Feedback using linear potentiometer

Hey guys, I'm new to the forum, but I've been lurking for a while, there's so much useful information I haven't needed to post before this!

Anyway, I plan on using about 18 servos, and 18 linear potentiometers for a project I'm working on. I want to have the servo drag a wire to change the value on the potentiometer, so I can get a feedback as to the position of the servo at any time, I'd also like to write a position to the servos.

I'd like to get a pretty high frequency (about 10 data points per pot per second), and I'm wondering if I can accomplish this with a single Mega 2560, or if I need a second microcontroller to control half of the servos/pots. I plan on using some type of power distribution from an external battery for powering the servos, and grounding everything out, so I'm not worried about overloading the Arduino in that regard, but I'm wondering if it can handle that many potentiometers, and if you guys have any advice as far as that goes.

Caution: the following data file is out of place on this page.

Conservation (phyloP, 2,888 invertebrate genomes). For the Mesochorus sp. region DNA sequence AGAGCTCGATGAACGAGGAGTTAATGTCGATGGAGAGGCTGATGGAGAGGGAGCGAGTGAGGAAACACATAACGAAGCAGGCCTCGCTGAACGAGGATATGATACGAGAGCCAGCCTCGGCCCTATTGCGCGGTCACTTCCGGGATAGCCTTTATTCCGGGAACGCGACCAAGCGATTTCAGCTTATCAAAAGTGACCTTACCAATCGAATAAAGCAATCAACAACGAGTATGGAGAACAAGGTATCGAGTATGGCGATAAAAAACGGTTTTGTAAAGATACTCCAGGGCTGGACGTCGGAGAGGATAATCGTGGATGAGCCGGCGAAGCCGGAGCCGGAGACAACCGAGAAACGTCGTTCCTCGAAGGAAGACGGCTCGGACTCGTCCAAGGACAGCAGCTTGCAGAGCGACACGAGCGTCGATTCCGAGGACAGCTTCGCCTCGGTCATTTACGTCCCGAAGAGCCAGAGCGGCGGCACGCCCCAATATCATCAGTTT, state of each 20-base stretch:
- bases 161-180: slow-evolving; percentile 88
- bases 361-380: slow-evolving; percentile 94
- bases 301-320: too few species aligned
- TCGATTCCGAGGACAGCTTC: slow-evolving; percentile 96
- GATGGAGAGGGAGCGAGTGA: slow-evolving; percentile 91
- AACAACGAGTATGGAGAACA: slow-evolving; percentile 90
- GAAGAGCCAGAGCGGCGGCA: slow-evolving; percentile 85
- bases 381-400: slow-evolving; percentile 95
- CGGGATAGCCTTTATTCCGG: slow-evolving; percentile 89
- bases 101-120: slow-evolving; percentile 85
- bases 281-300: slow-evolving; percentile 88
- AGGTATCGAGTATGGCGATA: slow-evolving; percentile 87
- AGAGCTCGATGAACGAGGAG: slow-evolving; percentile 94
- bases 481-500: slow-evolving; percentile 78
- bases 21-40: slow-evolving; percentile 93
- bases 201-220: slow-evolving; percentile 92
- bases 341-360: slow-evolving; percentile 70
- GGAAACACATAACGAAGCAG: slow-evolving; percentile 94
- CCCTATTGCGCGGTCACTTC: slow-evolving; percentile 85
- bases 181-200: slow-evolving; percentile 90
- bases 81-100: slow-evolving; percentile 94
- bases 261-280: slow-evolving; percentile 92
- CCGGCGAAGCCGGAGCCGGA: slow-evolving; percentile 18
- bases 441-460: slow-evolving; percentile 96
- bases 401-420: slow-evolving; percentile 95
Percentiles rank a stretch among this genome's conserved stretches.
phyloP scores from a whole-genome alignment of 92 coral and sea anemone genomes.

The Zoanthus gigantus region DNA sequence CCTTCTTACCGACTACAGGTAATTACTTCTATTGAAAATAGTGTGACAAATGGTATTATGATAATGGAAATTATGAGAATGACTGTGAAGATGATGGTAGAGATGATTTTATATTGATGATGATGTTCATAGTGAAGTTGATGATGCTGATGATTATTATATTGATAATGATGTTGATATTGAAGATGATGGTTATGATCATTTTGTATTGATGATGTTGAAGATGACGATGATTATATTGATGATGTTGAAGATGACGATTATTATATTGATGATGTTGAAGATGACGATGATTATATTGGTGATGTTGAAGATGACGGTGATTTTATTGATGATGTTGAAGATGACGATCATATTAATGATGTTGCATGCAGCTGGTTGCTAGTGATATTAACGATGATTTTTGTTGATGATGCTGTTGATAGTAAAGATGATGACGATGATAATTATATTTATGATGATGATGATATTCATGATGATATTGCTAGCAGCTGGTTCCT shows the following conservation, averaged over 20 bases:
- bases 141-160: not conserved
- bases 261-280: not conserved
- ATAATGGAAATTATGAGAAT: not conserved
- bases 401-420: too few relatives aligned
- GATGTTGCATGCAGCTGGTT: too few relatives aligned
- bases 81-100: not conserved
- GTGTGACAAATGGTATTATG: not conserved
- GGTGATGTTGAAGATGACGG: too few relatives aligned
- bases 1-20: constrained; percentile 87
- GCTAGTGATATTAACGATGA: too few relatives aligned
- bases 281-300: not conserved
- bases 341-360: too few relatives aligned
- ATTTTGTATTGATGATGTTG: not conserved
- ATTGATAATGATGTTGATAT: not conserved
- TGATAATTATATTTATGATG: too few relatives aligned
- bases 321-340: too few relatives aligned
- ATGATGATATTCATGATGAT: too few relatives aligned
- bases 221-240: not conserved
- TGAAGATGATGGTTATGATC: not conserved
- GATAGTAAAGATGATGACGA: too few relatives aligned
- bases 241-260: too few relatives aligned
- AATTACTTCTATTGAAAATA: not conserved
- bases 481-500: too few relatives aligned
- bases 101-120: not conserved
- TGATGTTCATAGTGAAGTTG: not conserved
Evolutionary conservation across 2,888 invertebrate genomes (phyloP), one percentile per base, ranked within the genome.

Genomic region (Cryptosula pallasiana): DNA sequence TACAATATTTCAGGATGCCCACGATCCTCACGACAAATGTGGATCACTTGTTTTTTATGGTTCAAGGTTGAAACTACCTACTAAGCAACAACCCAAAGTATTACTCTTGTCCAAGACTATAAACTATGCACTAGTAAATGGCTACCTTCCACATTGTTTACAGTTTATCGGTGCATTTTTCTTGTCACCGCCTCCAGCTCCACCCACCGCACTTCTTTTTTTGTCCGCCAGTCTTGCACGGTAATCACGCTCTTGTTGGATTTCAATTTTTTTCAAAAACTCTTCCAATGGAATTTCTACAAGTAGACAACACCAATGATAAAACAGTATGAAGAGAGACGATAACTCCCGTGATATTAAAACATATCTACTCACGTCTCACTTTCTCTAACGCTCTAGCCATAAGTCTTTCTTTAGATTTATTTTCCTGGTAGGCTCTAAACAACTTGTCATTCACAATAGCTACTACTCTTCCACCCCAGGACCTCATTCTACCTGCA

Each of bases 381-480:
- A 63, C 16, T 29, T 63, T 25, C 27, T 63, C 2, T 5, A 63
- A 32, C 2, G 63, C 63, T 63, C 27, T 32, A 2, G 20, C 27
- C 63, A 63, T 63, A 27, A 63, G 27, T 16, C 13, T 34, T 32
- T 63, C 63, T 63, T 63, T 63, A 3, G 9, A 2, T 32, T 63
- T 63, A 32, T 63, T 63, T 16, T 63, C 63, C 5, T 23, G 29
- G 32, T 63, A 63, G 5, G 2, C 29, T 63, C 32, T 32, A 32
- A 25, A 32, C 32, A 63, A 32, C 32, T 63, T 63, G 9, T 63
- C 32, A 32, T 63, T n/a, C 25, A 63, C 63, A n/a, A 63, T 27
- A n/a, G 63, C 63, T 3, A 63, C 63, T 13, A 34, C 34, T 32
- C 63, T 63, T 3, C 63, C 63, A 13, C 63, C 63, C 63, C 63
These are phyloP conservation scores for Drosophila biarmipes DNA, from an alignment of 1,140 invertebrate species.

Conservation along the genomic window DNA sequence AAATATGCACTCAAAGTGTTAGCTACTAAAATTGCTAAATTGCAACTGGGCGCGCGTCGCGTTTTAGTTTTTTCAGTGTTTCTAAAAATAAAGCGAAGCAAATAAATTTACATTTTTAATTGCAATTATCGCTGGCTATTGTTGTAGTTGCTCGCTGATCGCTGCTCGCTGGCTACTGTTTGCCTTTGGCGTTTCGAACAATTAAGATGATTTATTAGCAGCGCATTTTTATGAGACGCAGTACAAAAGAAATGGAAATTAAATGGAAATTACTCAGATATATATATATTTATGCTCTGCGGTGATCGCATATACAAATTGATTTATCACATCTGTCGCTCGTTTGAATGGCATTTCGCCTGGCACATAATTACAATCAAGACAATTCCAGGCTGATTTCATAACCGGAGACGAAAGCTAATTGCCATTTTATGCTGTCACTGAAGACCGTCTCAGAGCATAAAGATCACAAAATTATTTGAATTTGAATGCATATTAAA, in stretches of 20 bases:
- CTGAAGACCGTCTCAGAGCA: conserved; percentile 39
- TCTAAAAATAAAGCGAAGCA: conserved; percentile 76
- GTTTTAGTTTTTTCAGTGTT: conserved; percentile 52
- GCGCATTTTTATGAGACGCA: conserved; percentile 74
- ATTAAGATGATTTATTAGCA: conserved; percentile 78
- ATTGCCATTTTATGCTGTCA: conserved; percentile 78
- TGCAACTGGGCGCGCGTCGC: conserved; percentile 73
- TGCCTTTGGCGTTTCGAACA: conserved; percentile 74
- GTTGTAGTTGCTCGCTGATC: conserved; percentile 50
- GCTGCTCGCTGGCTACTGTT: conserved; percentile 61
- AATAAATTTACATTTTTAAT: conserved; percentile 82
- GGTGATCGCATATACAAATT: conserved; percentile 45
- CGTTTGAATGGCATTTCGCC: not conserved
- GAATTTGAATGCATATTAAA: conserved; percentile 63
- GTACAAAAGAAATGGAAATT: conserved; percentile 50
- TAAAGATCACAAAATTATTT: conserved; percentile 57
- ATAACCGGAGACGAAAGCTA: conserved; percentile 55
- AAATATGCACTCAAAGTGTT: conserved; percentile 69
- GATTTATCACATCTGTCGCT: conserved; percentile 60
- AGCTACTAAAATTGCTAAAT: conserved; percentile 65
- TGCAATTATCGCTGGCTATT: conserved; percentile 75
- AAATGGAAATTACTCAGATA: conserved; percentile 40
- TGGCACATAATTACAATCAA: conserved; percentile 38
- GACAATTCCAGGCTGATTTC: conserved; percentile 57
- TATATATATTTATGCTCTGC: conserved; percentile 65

Also, what should my kOhm values be for the potentiometers if I just wanted the position at any given instant?

Thank you so much, and let me know if you need anything cleared up!

18 pots is more than can be read on 16 analog inputs, so an extra analog multiplexer
chip would be needed. The Mega should drive 36 or maybe 48 servos max, although
I'm not too sure if driving more than 12 has issues (12 servos per timer module, and one
ISR handles each timer, so several timers means interrupts may clash and cause jitter on
the other timers' servos.

Any linear potentometer value from 5k to 100k would work, lower values pick up less noise
and I would suggest 20k as a maximum for that reason. Linear is important, lots of them
are log law and no use to you.